Figure 4. Percent of ocean area (darker red = higher percentage) showing a significant trend in a) chlorophyll, b) detritus, c) CDOM, and d) dis (the Bray-Curtis Dissimilarity Index, which measures changes in phytoplankton community composition). Source: Dutkiewicz et al. (2019)

Dutkiewicz and her colleagues point out that their model isn’t perfect; it overestimates the amount of phytoplankton in high-latitude waters, and underestimates the natural variability in RRS for certain colors, suggesting that some key processes are missing in the model. They also note that RRS isn’t the perfect proxy for ocean color, since it doesn’t capture changes in other factors that affect ocean optics, including the presence of viruses, minerals, and salts.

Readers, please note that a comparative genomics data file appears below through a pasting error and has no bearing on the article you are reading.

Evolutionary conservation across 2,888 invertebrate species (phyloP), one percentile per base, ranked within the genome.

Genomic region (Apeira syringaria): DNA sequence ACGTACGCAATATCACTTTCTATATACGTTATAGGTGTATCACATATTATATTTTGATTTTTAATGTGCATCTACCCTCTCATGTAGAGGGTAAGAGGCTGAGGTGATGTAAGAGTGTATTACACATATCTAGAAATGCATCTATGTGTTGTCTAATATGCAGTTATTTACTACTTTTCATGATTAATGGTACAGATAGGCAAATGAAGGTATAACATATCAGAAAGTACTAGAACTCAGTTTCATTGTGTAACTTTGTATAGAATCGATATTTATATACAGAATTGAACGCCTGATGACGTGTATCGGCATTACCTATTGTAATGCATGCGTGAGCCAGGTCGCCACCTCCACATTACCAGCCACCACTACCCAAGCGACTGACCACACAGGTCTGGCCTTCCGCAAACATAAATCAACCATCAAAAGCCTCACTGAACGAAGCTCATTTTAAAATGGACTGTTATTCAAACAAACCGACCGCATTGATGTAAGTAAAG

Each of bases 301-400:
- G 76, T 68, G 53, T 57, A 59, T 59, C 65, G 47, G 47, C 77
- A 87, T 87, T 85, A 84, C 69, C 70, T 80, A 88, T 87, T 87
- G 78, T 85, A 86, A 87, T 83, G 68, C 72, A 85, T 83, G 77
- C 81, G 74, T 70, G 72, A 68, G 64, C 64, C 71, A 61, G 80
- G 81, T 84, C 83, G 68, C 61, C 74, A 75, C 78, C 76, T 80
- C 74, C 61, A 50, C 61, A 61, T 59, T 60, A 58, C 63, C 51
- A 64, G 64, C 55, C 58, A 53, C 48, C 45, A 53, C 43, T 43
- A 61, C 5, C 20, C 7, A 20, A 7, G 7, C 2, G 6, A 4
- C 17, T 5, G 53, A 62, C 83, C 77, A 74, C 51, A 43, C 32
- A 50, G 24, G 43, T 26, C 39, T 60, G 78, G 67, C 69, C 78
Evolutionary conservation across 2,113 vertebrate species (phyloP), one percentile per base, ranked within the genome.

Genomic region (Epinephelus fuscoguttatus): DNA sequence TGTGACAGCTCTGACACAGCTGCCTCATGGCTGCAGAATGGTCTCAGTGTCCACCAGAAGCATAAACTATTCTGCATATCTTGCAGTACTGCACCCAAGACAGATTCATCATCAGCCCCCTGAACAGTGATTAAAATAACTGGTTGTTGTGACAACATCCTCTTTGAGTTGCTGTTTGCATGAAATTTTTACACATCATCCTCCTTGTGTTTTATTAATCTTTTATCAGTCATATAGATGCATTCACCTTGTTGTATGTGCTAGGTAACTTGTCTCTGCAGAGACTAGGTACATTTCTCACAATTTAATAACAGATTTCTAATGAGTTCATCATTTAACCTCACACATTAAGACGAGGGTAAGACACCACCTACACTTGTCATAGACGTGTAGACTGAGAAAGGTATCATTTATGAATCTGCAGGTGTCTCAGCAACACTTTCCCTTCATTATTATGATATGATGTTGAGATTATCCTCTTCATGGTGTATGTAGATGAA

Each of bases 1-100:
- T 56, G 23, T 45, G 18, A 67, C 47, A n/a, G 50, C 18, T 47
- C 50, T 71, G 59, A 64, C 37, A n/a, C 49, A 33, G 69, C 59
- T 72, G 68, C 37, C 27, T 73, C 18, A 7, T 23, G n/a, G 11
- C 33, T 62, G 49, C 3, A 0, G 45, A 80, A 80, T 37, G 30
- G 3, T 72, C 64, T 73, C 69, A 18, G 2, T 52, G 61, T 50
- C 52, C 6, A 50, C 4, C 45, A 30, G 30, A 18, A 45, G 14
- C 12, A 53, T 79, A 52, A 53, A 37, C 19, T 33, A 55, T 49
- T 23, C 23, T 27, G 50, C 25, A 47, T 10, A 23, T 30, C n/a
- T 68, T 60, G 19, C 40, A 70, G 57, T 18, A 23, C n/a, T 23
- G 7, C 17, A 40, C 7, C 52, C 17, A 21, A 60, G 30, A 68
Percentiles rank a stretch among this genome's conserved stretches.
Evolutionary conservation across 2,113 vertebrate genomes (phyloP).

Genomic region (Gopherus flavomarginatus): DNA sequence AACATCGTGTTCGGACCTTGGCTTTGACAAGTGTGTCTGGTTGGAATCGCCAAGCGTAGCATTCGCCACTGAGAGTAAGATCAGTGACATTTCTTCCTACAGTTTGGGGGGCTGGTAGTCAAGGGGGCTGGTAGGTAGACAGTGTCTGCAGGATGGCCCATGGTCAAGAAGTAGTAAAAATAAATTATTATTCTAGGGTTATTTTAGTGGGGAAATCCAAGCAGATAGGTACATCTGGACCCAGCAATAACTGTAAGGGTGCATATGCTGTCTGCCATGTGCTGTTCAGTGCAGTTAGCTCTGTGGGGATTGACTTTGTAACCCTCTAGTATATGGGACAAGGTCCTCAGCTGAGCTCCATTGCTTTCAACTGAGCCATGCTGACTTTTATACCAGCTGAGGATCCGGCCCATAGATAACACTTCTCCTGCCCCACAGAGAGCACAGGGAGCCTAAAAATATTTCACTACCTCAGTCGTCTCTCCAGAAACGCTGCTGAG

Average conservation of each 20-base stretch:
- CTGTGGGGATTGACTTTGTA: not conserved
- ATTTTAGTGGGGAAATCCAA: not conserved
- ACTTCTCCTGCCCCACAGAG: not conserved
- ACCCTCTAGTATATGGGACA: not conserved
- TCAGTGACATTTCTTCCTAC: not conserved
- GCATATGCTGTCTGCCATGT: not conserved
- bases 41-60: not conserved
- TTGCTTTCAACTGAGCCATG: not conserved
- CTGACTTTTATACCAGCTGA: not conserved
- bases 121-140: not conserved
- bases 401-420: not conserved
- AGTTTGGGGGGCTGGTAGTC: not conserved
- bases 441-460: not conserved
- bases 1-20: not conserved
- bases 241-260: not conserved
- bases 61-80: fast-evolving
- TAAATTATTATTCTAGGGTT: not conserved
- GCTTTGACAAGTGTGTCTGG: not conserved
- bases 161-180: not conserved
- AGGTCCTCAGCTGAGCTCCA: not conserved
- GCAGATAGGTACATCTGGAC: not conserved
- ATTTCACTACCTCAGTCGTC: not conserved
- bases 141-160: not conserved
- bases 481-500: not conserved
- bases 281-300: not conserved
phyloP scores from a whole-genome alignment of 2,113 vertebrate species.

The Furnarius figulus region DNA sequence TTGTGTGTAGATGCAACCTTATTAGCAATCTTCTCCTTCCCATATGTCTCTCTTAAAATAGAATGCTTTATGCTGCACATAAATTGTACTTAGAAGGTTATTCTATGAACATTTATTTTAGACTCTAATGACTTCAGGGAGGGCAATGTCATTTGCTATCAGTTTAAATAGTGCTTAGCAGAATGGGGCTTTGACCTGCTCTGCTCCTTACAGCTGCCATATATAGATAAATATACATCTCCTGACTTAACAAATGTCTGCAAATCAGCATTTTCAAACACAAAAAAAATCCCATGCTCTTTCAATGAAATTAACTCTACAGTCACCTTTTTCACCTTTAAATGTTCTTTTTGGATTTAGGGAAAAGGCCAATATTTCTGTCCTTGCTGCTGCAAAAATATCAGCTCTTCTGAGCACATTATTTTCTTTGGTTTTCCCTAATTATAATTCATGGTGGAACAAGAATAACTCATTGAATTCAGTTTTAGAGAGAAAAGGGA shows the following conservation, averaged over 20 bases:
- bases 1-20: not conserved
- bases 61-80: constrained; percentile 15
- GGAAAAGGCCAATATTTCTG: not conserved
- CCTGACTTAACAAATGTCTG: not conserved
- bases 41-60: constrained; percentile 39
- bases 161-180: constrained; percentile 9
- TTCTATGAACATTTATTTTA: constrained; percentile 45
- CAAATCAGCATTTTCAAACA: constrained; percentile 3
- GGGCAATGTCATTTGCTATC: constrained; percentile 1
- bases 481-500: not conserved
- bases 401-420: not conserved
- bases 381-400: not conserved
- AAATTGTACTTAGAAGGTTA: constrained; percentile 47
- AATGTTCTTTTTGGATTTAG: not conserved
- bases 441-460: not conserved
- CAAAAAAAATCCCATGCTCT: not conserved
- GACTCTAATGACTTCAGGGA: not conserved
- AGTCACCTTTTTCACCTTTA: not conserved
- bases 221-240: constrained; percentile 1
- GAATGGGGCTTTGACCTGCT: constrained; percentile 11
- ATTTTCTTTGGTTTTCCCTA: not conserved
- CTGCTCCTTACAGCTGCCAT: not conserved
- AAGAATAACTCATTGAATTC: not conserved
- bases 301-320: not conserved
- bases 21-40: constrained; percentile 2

However, RRS can provide information on changes in the ocean at the ecosystem-level, and the scientists’ study suggests that phytoplankton community structure will be changing perceptibly over the coming century. Dutkiewicz and her colleagues emphasize the importance of satellites measuring RRS in the blue-green range to monitor ocean ecosystem changes, and point out that broad measurements of phytoplankton, like remotely-sensed chlorophyll, don’t capture more subtle changes in phytoplankton community composition, or other factors that influence ocean color such as CDOM and detritus.

Even before the end of the century, many changes are predicted to occur in the ocean as our planet warms. Dutkiewicz and her colleagues showed that measurements of ocean color hold information about an amalgam of phytoplankton and non-living particles suspended in the water. While these shifts in ocean color are unlikely to be perceptible to the human eye, these findings show that measurements of ocean color are a useful tool for tracking, monitoring, and understanding changes in the ocean as our planet warms.